incorporated elements of the Janjaweed into police forces, the
paramilitary Popular Defense Forces, and increasingly the Border
Intelligence Guard (see excellent discussion of this transformation of
the Janjaweed in "Darfur: The Failure to Protect," International Crisis
Group, March 8, 2005, page 8:

Finally, the scale of the humanitarian crisis has grown dramatically
over the past year, and humanitarian needs now (and in near prospect)
far outstrip humanitarian capacity. Insecurity is attenuating
humanitarian access and delivery at precisely the moment they should be
expanded; transport and logistical capacity are stretched to the
breaking point. At the same time, there is no prospect of a spring
agricultural planting in Darfur (and thus no likelihood of significant
fall harvest); nor are there resources adequate for responding to the
"hunger gap" (May/June through September). And the heaviest months
of the rainy season---late July through the end of September---will
again create what the UN described last year as a "logistical

More than 3 million people already need humanitarian assistance in the
greater Darfur humanitarian theater, and present capacity is only
approximately half this, despite tendentious claims by the UN World Food
Program. This number of desperately needy civilians could grow to
exceed 4 million, according to a recent estimate from UN Under-Secretary
for Humanitarian Affairs Jan Egeland (UN News Center, February 18,

Thus despite a recent decline in mortality rates within the accessible
camps for displaced persons in Darfur, hundreds of thousands of people
face death in the coming months and years because of the failures to
date to intervene in this massive, engineered crisis. All that can
mitigate vast human destruction is militarily supported humanitarian
intervention that assesses fully and honestly the security, food, water,
and medical needs of vulnerable civilians.

Such intervention requires a force of 25,000 to 60,000 military
personnel, with the ability for rapid, staged deployment and fully
adequate transport/logistics; such a force must have a fully explicit
mandate to protect threatened civilian populations, and to confront
directly any military force---regular, militia, or
paramilitary---threatening civilians; it must have a fully credible
means of deterring Khartoum's use of aerial military assets; and it must
introduce augmented humanitarian transport capacity into and throughout
the humanitarian theater during the upcoming rainy season. Such an
intervention clearly requires that the present AU force be very
substantially augmented by non-AU personnel, resources, and equipment.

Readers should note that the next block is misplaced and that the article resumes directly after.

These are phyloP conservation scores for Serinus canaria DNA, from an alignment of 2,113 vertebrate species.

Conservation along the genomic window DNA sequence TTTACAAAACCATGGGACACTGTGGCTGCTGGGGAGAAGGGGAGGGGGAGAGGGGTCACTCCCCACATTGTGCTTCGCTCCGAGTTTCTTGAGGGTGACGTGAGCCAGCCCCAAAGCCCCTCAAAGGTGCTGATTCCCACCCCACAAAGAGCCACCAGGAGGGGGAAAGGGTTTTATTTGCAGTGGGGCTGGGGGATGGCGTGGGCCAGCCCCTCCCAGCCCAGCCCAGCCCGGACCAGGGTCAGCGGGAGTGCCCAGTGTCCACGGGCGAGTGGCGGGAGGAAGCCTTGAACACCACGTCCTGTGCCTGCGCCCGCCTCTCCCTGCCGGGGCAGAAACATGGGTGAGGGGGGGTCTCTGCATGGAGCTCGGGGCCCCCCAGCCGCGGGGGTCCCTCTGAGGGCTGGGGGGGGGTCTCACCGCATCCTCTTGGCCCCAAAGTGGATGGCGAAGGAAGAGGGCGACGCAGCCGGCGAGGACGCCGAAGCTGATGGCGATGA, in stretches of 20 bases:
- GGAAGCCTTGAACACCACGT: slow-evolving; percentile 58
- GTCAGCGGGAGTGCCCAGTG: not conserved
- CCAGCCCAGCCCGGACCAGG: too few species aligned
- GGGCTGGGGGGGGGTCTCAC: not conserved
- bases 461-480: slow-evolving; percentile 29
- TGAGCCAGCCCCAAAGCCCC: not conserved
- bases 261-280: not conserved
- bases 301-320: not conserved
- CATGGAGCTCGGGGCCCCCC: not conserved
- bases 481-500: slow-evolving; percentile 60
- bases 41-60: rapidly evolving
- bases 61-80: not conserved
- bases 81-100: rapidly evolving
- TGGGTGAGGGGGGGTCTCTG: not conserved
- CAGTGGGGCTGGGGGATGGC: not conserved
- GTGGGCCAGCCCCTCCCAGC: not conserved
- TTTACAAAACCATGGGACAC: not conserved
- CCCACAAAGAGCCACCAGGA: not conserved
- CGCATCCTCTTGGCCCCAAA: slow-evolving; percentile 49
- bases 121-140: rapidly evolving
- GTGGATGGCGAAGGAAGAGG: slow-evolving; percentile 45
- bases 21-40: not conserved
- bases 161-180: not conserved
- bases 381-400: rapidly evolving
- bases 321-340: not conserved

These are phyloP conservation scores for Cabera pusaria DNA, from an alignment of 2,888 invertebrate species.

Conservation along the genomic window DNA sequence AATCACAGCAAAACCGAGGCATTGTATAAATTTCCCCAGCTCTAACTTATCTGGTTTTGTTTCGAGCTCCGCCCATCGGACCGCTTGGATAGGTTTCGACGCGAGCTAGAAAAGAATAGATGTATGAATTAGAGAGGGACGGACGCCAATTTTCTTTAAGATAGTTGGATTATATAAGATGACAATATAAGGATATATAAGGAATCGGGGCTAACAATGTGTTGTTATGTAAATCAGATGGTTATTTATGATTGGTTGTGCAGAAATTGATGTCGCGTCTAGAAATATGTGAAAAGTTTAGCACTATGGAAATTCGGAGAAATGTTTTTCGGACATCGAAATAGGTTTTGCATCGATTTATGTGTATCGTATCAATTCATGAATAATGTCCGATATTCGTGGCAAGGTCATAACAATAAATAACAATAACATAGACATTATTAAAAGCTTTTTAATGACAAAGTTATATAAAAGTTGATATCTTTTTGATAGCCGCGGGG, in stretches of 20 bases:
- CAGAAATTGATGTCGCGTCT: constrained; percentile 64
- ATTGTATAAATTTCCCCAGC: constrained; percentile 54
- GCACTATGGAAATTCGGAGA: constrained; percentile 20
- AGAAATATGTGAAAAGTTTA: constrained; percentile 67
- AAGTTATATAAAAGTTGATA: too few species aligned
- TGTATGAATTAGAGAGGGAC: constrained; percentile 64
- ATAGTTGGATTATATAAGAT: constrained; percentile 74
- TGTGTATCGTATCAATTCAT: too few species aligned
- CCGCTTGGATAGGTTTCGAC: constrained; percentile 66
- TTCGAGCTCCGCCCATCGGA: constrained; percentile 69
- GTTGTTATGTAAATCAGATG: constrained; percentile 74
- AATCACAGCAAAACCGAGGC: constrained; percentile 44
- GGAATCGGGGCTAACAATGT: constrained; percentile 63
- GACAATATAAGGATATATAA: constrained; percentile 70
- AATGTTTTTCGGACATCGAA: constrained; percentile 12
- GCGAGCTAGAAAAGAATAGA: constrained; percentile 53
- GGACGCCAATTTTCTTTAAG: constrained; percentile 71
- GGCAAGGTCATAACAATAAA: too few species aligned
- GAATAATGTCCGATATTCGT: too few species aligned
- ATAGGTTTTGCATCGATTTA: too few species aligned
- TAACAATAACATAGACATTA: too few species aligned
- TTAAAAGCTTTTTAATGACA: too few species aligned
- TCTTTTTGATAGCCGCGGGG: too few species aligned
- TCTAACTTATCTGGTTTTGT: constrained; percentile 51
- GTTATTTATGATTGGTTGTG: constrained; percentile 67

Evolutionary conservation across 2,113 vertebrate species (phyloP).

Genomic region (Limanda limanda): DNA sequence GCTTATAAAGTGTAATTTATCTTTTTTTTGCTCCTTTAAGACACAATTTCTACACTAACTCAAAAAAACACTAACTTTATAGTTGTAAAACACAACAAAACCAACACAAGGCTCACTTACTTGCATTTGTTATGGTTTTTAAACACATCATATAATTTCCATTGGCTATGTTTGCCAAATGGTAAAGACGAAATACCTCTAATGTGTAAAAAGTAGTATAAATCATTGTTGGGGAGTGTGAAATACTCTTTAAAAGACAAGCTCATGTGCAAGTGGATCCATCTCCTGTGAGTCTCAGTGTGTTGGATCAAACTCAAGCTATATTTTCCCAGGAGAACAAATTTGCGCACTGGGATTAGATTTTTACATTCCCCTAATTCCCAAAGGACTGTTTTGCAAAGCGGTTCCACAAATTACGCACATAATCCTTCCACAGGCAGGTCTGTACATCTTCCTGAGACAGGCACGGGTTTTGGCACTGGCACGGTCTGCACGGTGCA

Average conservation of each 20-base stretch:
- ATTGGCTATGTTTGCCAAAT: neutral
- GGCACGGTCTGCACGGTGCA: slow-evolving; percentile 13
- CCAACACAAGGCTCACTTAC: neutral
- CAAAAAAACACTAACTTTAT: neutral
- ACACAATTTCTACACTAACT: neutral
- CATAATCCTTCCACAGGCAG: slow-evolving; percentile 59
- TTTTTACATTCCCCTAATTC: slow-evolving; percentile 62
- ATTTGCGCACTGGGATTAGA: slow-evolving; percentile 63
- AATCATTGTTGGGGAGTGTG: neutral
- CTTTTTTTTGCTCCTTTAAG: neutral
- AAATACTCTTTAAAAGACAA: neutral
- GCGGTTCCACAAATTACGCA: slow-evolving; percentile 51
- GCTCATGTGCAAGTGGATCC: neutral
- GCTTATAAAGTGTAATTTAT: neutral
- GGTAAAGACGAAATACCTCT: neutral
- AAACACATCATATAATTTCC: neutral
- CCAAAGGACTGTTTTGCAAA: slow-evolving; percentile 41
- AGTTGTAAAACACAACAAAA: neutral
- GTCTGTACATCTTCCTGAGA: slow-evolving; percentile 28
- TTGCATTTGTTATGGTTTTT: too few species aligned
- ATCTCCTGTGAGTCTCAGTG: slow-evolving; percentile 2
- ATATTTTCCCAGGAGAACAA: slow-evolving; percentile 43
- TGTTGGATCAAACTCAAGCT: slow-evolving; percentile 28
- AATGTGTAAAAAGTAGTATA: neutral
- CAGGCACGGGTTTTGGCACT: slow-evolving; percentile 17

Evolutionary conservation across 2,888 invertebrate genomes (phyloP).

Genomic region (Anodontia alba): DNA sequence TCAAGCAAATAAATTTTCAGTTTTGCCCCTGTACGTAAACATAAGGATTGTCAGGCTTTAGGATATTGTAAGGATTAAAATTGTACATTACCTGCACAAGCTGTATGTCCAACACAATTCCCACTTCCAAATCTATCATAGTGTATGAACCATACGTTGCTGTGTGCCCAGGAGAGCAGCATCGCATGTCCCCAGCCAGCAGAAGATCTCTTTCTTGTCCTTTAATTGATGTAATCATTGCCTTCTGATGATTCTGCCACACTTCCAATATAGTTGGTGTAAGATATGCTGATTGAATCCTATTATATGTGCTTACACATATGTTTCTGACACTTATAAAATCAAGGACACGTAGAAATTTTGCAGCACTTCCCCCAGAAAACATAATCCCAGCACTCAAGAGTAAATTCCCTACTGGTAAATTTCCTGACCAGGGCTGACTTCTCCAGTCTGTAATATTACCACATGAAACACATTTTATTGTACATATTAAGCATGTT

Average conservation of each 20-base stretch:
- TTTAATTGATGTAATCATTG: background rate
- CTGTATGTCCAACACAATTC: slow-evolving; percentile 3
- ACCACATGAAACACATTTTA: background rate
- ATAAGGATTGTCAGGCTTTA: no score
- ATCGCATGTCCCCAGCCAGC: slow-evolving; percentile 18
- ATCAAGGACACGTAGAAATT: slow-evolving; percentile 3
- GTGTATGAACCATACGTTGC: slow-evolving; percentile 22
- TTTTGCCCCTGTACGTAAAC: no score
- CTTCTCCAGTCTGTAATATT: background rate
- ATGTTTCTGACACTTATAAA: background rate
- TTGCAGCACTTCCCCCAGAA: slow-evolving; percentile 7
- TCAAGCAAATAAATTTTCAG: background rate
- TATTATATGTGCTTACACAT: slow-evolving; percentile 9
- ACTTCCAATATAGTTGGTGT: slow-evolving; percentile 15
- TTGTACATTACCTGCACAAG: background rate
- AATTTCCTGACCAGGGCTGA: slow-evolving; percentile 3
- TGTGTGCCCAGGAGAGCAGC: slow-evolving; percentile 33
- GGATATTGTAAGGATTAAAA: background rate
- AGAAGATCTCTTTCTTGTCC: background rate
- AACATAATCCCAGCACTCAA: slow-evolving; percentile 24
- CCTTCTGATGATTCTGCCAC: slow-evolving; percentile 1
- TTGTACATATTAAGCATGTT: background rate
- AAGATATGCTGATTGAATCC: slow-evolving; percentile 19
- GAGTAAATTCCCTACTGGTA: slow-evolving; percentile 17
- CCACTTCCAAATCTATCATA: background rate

Deployment of such a task-defined intervening force faces many
difficult obstacles: inertia and political calculation on the part of
the UN political leadership and other international actors; glib
sloganeering by AU countries such as Nigeria and Libya ("African
solutions for African problems"); AU and UN rivalry over a Darfur
response (see "Darfur: The Failure to Protect," International Crisis
Group, March 8, 2005, pages 6-7); expedient accommodation of Khartoum's
inevitable assertion of "national sovereignty"; and a claimed poverty of
resources. If the international community allows these obstacles to
block or compromise meaningful intervention, we will only compound the
already shameful moral failure to date. We will be acquiescing yet
further in genocidal destruction.


Nine leading human rights groups and organizations working on issues of
international peace and security released an extraordinary open letter
to the UN Secretary-General and Security Council members on March 9,
2005, signed in eight instances by the chief executive officers of these
distinguished organizations. The document begins bluntly:

"After reviewing the most recent draft of the proposed Security Council
resolution on Sudan, we unanimously urge members to reject this
resolution on the grounds that another weak resolution will exacerbate
rather than ameliorate the situation in Darfur. The current draft
resolution sends precisely the wrong signal after one year of
unfulfilled promises and continued attacks, further emboldening the
Government of Sudan. Council members should instead adopt a strong
resolution that aims to end the crisis."
(March 9, 2005. Signatories: International Crisis Group, Security and
Peace Institute, Physicians for Human Rights, Open Society Institute,
Africa Action, Citizens for Global Solutions, Human Rights Watch,
Coalition for International Justice, Center for American Progress)

These organizations also rightly insist that it is "unconscionable to
repeat the same stale rhetorical demands with little hope of
enforcement," and that Security Council "responsibility and authority to
protect international peace and security [ ] requires bold and effective

But there is, unfortunately, not nearly enough in this letter that
speaks to the specific security demands in Darfur, the actual "bold and
effective measures" required. There is here (and in many quarters)
over-reliance on a "no-fly zone" that presents currently insoluble
problems in basing the required AWACS and fighter aircraft. Chad is the
only realistic basing option, and neither the French (who have a
military presence in Chad) nor President Idriss Deby gives the slightest
sign of being willing to accept the required US or UK aerial combat

Moreover, little attention has been given to the almost impossible
difficulties of patrolling for helicopter gunships flying low to the